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Updated: October 10, 2009 02:15 IST

“Favourite” to win overlooked

Ananth Krishnan
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The “favourite”, heading into Friday’s announcement of the Nobel Peace Prize, could not have been more different from the eventual — and unexpected — winner.

Unknown to even most of his own countrymen, and far away from the international spotlight, he is currently languishing in jail in a far corner of Beijing, serving a three and a half year prison term for “subverting State power”.

Human rights activist Hu Jia was the bookmakers’ favourite for the Nobel Peace Prize this year, nominated for the second-year running for his efforts to raise AIDS awareness and campaign for environmental issues in China.

The little-known Mr. Hu has in recent years become the international face of the country’s civil rights movement a small group of activists, scholars and lawyers who campaign for greater political freedoms here, and often face intimidation from the authorities.

In December, Mr. Hu (35) was awarded the European Parliament’s prestigious Sakharov Prize for Freedom of Thought to “acknowledge the daily struggle for freedom of all Chinese human rights defenders”.

Outspoken critic

Beijing then strongly criticised the award as “interference” in China’s internal affairs. Many here were bracing for a similar response on Friday as Mr. Hu was widely expected to win.

Mr. Hu has been a controversial figure for China’s authorities. He has been an outspoken critic of the ruling Communist Party’s human rights record, and was sentenced to three and a half years in prison last March for “inciting to subvert State power”. This followed a series of essays he wrote criticising the Communist Party’s human rights policies. In one essay, Mr. Hu detailed the cases of two protesters who had been tortured for campaigning against the illegal seizures of their land.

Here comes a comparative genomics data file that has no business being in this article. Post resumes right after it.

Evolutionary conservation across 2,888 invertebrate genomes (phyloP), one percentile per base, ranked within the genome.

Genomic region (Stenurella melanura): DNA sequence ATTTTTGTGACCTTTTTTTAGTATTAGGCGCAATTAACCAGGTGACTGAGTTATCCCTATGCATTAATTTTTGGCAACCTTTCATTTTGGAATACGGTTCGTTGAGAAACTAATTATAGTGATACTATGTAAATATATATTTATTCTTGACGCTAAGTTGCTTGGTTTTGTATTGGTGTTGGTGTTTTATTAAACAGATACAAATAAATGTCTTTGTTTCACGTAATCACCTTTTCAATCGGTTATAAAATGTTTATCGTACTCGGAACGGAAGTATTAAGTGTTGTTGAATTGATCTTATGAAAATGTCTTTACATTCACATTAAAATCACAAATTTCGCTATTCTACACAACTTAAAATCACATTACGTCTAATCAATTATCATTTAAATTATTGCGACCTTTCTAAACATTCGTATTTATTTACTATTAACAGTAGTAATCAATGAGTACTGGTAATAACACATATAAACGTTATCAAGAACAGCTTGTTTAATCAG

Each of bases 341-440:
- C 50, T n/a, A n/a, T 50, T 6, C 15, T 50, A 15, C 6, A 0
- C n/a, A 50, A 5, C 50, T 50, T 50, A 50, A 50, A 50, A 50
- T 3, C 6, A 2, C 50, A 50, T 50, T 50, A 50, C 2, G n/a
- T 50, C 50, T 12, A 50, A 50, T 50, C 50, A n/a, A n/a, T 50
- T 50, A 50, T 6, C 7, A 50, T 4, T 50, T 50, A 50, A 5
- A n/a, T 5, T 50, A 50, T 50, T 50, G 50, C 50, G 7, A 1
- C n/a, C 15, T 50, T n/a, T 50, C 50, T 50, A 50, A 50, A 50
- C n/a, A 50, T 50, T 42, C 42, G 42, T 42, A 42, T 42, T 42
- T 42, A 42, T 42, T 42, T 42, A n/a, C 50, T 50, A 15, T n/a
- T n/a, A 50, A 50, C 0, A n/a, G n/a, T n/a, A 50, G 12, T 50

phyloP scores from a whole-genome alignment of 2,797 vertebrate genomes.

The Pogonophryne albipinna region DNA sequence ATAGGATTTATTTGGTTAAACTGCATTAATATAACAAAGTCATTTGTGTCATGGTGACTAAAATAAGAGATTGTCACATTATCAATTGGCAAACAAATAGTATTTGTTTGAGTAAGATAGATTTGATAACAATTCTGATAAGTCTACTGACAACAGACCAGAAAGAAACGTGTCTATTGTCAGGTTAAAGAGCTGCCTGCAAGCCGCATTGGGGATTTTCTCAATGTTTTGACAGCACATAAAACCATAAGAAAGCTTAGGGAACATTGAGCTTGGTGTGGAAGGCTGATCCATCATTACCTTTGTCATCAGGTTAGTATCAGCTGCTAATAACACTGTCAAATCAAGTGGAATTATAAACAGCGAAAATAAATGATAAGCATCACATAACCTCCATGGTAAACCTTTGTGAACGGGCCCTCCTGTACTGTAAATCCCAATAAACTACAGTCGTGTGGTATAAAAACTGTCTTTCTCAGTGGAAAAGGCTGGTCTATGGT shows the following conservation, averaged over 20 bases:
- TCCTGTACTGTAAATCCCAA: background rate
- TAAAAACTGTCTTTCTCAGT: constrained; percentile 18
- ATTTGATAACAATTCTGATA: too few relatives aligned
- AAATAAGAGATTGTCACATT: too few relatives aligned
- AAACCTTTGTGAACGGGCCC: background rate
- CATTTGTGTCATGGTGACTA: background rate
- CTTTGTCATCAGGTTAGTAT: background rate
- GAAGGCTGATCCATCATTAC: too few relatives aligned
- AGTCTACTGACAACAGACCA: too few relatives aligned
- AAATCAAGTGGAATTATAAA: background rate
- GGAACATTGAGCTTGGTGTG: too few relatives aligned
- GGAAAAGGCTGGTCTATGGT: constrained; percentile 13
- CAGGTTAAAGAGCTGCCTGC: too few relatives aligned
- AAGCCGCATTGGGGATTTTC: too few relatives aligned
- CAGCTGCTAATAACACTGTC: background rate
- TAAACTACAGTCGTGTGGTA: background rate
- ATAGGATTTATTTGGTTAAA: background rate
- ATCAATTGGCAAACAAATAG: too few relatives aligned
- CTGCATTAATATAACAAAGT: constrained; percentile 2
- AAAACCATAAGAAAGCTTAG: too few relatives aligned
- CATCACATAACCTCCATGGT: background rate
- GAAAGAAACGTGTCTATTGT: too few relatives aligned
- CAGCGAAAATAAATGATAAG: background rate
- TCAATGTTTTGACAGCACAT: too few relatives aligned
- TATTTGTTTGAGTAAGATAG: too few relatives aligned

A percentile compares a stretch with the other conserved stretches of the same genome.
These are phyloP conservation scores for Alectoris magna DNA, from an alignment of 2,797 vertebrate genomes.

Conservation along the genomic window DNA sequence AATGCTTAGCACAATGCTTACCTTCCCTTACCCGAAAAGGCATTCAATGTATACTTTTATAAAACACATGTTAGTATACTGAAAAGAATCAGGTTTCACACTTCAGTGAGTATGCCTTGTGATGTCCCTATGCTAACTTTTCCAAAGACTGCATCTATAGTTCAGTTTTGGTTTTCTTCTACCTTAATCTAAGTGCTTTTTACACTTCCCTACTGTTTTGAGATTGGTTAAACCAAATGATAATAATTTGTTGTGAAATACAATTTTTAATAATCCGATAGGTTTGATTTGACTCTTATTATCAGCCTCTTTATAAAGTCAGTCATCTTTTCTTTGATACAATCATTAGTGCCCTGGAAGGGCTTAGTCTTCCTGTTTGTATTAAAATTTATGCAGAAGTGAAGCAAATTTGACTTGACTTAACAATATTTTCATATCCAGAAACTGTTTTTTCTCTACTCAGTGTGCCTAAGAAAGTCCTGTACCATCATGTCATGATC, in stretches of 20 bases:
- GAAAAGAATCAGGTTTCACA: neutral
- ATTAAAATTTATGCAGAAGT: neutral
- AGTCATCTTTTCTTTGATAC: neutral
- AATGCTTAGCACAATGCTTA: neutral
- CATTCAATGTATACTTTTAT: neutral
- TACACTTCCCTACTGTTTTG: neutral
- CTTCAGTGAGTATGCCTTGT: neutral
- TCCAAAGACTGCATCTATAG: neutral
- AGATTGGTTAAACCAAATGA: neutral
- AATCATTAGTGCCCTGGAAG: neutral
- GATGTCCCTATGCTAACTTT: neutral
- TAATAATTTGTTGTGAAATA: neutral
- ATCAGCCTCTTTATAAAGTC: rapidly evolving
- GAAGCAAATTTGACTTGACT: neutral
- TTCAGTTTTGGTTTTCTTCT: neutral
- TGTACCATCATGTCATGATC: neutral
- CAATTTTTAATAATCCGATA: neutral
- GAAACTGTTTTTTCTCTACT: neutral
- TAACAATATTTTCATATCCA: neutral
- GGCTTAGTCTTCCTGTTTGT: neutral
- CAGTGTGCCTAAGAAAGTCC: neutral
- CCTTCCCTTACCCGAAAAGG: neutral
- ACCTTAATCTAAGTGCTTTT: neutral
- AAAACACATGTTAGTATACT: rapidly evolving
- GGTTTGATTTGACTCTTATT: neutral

The essays came at a sensitive time, in the lead up to last year’s Olympic Games. Mr. Hu was also an outspoken critic of the Games, accusing the Chinese government of not fulfilling its commitment to improving human rights. “Mr. Hu spread malicious rumours, and committed libel in an attempt to subvert the states political power and socialist system,” a court verdict said when sentencing him last April.

He has also campaigned for non-political causes in China. He first started out working on environmental issues, starting a wildlife conservation movement to help protect the endangered Tibetan Antelope in Qinghai province in the country’s far west. He also worked to raise AIDS awareness in China, fighting social taboos.

Zeng Jinyan, his wife, said in April his health was deteriorating in prison, and has accused authorities of effectively keeping her in house arrest.

Mr. Hu has also controversially called for a public inquiry into the 1989 Tiananmen Square protests, an event which saw the deaths of hundreds of students. Discussing the event is still taboo in China today.

This year marks the twentieth anniversary of the student movement, another reason why many expected the Nobel committee to recognise Mr. Hu. Even history seemed to support his case. In 1989, the Nobel Committee, which often makes strong political statements in its decisions, awarded the prize to the 14th Dalai Lama.

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